Spain: Vox signs historic pact with People’s Party to enter regional government for first time

The new coalition promises to guarantee the rights of parents to decide on the education of their children

editor: REMIX NEWS
author: John Cody
Santiago Abascal, leader of the conservative Vox Party, addresses supporters outside the party headquarters. (AP Photo/Andrea Comas)

Spain’s right-wing populist party Vox will soon experience its first taste of government after agreeing to a regional coalition with the conservative People’s Party (PP) in the Castilla y Leon autonomous community in northwestern Spain.

Announced on Thursday, the agreement will see PP candidate Alfonso Fernández Mañueco sworn in as president of the Junta de Castilla y León, while the party ceded the presidency of the bicameral legislative chamber, three ministries, and the vice-presidency of the government to Vox.

It is an agreement “satisfactory” for Spain’s People’s Party (PP) and “historic” for Vox, writes El Confidencial, which sees both parties sign a program agreement committing to measures aimed at improving the countryside and improving opportunities for young people and families.

Among other things, the agreement promises to pass a “law to combat domestic violence” to protect “all” victims. In fact, one of the main points calls for “eliminating any type of discrimination in the care for victims of domestic violence.”

PP and Vox pledge to extend this “protection” to “minor, elderly” and “people with disabilities or vulnerable individuals.”

Further policy agreements will be discussed and outlined in the coming days, with PP and Vox both committing to promote “orderly immigration” in the region. They will however call for “cultural, economic and social integration” and vow to fight “against the illegal mafias.” However, Vox’s appeal which called for greater collaborating between government and authorities to expel illegal immigrants does not appear in the final text, nor does the government agreement contain any reference to Vox’s intention to repeal the Law of Historical and Democratic Memory of Castilla y León.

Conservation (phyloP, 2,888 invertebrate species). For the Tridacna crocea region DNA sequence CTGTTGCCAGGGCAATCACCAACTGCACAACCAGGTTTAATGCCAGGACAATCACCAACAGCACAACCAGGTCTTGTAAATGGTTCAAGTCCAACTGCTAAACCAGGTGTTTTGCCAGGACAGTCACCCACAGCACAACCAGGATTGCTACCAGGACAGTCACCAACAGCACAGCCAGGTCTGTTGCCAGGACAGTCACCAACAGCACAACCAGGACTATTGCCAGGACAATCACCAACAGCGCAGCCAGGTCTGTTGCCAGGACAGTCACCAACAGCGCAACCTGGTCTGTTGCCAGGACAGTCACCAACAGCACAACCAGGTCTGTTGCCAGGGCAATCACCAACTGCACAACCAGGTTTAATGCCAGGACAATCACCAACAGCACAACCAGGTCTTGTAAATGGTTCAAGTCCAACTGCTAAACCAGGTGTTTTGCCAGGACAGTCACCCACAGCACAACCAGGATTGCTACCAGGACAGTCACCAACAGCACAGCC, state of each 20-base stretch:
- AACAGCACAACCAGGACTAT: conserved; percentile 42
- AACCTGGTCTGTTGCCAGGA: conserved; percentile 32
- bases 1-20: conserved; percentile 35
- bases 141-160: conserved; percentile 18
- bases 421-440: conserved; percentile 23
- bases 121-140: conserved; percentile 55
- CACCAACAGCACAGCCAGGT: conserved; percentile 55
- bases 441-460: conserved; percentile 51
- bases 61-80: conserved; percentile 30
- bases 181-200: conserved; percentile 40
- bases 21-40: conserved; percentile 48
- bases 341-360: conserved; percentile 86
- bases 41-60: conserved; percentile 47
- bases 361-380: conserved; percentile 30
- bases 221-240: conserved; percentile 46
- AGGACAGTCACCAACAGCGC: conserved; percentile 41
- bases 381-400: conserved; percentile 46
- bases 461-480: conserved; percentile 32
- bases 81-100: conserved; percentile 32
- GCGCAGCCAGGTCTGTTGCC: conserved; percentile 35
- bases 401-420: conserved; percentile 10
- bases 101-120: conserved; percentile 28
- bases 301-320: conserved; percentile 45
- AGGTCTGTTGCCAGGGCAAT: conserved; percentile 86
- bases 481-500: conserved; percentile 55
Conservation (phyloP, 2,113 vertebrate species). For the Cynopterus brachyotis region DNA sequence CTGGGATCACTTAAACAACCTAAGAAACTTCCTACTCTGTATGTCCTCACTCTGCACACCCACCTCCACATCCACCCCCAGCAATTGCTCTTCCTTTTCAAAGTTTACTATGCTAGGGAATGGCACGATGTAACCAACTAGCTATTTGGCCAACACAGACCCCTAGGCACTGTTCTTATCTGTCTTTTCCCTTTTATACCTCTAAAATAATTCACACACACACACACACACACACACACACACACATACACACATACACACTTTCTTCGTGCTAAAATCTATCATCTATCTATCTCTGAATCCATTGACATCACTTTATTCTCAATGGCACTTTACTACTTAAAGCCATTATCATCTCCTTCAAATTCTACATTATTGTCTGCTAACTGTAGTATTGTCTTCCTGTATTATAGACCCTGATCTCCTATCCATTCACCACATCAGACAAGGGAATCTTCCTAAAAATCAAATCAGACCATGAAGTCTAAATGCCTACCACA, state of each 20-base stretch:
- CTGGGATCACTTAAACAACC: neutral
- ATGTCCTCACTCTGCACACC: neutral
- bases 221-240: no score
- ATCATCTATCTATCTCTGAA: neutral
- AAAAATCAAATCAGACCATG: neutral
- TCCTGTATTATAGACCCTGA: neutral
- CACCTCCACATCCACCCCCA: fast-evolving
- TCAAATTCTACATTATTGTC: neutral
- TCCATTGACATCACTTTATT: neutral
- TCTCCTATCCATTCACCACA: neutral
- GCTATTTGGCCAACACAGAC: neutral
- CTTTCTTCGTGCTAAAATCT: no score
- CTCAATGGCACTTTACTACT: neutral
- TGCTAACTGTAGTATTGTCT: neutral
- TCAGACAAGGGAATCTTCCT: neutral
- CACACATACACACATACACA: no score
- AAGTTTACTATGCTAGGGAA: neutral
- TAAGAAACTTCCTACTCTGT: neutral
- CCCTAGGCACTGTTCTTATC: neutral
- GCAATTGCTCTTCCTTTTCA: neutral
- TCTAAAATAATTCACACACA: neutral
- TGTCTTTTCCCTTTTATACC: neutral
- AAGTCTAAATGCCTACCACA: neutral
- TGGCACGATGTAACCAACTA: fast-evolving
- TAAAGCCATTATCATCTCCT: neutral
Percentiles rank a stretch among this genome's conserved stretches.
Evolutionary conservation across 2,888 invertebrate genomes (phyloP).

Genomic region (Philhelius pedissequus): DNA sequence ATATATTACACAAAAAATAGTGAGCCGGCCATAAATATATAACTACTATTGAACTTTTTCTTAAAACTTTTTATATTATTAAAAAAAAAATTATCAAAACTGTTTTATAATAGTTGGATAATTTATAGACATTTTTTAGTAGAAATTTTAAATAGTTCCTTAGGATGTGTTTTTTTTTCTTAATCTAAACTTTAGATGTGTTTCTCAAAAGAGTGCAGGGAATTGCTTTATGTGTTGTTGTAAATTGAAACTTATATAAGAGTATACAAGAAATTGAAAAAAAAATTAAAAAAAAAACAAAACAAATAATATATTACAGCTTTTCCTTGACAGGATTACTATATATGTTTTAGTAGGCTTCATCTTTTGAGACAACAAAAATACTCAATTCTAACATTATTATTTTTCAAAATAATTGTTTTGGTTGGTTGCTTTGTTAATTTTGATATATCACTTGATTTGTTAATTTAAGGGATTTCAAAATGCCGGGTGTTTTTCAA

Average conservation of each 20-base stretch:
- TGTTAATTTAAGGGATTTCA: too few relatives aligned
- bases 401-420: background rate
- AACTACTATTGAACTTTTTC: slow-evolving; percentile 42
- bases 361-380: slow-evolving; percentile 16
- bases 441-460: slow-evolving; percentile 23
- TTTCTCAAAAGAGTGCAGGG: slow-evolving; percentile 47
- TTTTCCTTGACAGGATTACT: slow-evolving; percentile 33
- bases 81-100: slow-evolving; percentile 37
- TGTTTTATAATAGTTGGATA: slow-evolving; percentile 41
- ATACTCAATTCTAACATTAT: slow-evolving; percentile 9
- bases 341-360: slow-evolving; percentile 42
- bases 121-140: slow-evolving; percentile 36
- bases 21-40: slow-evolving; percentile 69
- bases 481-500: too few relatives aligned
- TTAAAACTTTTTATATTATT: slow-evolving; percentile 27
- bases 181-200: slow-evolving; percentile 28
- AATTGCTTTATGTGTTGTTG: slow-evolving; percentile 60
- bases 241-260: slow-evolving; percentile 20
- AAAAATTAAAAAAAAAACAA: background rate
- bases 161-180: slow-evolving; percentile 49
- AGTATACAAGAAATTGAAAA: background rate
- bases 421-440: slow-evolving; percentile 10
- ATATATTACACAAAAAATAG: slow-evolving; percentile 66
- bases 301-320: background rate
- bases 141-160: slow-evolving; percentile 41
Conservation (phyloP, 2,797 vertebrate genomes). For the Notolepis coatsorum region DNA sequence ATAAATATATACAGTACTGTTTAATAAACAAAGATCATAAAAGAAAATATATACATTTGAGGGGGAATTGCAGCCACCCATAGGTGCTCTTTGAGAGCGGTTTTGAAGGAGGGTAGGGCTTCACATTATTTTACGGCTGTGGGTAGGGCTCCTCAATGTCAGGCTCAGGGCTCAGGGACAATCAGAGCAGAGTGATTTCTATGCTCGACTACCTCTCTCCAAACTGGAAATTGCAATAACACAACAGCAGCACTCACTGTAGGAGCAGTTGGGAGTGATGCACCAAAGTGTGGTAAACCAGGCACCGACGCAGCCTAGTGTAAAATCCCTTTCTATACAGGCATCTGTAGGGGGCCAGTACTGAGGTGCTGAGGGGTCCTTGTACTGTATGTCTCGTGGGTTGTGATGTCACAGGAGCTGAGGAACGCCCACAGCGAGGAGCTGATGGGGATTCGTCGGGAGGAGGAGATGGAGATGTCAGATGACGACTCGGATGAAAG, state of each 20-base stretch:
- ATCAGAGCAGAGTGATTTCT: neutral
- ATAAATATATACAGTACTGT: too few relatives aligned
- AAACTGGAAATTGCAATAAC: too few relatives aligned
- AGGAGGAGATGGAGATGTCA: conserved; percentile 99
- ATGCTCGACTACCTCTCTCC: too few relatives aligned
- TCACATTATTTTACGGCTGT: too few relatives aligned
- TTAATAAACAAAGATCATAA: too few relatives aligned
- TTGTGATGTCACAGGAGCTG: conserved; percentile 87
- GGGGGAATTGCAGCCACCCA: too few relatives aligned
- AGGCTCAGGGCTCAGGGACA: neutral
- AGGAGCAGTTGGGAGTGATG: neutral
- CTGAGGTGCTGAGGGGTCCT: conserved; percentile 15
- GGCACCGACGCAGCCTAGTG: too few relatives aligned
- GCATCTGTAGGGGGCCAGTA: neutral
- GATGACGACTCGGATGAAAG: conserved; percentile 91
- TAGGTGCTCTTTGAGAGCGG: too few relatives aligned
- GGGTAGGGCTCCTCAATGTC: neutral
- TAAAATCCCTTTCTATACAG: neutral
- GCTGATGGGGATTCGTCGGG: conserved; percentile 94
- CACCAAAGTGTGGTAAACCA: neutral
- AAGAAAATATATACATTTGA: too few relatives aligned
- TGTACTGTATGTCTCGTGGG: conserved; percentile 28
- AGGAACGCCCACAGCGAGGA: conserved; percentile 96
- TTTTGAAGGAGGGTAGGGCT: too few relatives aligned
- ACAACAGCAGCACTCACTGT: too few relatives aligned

Parental rights in education will strengthen

The declared commitments of the two parties also focuses on educational legislation, with the newly-formed coalition government promising to guarantee free education from 0 to 3 years of age, and also to agree to protect “the inalienable right of parents to decide on the education of their children,” although without specifying how this would work. The objective is that parents should decide whether or not their children would attend certain discussions, workshops, or activities, for example, those related to “gender ideology” or sex education.

In addition, PP and Vox will defend an educational model “based on merit, effort, and ability,” which is “free of ideological indoctrination.”

The document also includes various commitments to support the family as a “basic institution of society.” It promotes a policy of low taxation, with the promise of reducing regional taxes, and defends the “re-industrialization and use of the region’s resources.”

Lastly, the future coalition government in Castilla y León has also committed to “protecting” local products against “unfair competition” as well as promoting the agri-food industry as a key to consolidating the population in rural areas to fight against depopulation. 

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